CHINA INFLATION: Getting Worse And Coming To A Walmart & Apple Store Near You
Dian L. Chu, Economic Forecasts & Opinions
Feb. 16, 2011
On Tuesday Feb. 15, China reported its consumer prices (CPI) rose 4.9% year-over-year (yoy) in January, which came in less than expected. Economists were expecting 5.4% inflation, based on a Bloomberg survey.
However, after digesting the data, Asian markets closed mixed on that news, with China’s Shanghai Composite staying flat after a choppy trading session.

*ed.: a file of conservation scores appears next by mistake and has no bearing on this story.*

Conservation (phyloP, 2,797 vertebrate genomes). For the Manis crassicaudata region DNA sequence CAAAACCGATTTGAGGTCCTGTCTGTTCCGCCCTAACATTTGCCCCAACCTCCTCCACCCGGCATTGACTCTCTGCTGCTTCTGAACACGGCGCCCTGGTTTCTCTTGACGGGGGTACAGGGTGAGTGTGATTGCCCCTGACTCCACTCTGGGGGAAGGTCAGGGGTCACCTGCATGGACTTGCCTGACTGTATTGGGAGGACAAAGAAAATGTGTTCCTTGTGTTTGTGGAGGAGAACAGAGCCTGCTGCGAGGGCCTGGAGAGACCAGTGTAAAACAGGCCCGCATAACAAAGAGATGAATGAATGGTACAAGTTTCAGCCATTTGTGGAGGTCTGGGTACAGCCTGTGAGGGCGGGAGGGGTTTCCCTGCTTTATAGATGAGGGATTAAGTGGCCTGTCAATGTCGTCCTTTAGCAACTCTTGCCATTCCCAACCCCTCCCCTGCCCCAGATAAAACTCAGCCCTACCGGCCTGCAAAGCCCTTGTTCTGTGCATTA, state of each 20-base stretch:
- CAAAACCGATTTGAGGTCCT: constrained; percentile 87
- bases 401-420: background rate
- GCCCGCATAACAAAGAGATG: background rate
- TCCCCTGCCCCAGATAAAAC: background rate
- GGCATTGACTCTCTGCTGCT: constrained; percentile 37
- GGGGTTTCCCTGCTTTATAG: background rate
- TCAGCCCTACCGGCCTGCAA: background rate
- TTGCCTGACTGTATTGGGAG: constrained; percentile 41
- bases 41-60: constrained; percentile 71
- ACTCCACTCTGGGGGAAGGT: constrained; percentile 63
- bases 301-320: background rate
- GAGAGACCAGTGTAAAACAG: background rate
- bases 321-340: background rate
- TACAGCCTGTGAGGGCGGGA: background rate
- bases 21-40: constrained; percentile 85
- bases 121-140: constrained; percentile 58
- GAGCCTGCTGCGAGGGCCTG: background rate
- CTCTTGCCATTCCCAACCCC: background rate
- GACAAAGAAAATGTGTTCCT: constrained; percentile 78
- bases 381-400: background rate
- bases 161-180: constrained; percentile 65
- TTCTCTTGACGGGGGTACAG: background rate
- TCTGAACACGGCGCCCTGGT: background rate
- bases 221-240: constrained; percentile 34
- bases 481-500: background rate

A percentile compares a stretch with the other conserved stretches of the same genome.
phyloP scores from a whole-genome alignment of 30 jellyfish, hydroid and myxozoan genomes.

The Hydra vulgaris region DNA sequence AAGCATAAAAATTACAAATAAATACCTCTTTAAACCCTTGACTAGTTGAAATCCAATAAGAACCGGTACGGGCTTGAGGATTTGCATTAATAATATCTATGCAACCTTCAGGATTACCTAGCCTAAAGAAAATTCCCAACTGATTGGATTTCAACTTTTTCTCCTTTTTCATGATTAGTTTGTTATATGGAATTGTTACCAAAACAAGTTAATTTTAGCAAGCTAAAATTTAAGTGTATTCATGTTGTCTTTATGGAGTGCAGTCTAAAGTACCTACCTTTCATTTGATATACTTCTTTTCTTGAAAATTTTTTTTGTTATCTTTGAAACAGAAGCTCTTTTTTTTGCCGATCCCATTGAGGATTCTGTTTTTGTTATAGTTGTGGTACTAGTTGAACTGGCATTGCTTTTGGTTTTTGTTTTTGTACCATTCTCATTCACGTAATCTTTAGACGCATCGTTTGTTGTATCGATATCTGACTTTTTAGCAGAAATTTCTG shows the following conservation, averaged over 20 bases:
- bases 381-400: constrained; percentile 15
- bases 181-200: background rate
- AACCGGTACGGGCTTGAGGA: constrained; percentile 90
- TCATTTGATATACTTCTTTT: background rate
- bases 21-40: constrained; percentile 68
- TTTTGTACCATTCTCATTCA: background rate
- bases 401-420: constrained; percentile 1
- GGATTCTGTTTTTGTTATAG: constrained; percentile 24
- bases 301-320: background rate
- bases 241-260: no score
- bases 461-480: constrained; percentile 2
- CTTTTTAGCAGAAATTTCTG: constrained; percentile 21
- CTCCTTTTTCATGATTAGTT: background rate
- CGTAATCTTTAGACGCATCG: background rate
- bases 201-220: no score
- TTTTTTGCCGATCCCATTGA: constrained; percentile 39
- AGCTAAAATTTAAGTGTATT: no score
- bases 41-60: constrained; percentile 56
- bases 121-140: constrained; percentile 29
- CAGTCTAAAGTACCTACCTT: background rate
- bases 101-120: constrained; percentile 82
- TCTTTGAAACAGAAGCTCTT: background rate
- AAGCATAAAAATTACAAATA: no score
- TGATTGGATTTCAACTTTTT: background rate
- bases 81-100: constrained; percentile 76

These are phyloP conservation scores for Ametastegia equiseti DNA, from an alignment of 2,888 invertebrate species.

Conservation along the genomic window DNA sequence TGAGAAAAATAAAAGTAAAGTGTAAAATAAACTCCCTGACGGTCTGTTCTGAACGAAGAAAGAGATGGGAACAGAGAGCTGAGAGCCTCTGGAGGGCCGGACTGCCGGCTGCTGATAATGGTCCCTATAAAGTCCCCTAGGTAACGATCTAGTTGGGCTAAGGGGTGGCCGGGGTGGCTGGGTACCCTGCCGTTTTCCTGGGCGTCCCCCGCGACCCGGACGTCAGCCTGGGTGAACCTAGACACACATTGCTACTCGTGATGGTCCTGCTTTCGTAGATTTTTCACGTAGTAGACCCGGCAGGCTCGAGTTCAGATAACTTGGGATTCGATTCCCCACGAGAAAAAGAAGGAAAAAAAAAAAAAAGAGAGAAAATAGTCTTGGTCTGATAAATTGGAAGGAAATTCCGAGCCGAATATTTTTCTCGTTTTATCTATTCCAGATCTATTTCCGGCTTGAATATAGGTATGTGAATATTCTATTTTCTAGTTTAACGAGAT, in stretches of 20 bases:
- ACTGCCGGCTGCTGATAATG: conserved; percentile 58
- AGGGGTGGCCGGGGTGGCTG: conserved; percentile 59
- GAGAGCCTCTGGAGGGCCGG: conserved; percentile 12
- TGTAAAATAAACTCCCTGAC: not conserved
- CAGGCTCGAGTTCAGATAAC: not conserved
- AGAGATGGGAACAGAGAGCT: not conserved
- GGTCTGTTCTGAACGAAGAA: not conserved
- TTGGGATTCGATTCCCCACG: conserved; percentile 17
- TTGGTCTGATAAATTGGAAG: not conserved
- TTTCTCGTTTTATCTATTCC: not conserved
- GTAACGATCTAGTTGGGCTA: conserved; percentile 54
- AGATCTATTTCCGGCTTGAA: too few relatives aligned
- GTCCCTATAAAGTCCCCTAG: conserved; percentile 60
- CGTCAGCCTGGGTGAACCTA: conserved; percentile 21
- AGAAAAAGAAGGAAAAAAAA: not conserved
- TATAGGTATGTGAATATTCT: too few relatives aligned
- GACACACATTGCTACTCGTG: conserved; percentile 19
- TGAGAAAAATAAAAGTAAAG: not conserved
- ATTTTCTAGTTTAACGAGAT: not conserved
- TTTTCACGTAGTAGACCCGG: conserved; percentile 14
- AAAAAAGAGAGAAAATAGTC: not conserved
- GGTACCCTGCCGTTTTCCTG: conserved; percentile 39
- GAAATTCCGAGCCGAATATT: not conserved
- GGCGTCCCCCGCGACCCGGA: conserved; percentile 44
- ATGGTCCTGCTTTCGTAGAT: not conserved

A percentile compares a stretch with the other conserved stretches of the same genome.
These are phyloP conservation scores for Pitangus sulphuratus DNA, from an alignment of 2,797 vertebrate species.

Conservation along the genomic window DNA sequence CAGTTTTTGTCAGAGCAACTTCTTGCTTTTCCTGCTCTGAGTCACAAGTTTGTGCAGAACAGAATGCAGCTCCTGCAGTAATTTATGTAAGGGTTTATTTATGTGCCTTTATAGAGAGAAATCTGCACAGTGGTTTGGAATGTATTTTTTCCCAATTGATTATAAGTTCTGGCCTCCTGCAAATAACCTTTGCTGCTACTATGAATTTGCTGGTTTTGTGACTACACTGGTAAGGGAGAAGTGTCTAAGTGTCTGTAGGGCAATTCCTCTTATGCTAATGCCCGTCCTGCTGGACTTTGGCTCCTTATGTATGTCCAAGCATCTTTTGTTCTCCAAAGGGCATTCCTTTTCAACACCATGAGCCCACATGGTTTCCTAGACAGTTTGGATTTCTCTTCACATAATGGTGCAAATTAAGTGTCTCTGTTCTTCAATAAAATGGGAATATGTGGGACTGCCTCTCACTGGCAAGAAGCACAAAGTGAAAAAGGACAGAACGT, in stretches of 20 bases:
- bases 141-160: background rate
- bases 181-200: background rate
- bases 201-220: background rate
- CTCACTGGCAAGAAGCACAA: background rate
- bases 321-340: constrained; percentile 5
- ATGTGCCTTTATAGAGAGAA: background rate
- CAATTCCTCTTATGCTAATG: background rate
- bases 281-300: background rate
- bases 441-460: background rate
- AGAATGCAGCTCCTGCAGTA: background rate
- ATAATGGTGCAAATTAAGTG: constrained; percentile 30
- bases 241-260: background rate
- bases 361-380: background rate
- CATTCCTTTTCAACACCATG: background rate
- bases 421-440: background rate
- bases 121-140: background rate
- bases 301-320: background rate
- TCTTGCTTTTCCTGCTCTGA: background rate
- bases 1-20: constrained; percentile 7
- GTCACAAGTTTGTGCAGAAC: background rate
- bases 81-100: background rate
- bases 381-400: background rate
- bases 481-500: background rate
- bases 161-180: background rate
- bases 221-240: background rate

Well, the reason why markets reacted that way is because the lower figure is partly the beneficiary of a previously announced change–effective January 2011–in the weight of items included the CPI basket calculation.
Index Calculation Change
Food previously accounted for a third of the index calculation and was the main driver of inflation last year. According to Bloomberg, National Statistics Bureau (NSB) said that a reweighting of the CPI, including cutting the contribution from food, boosted the headline rate by 0.024%.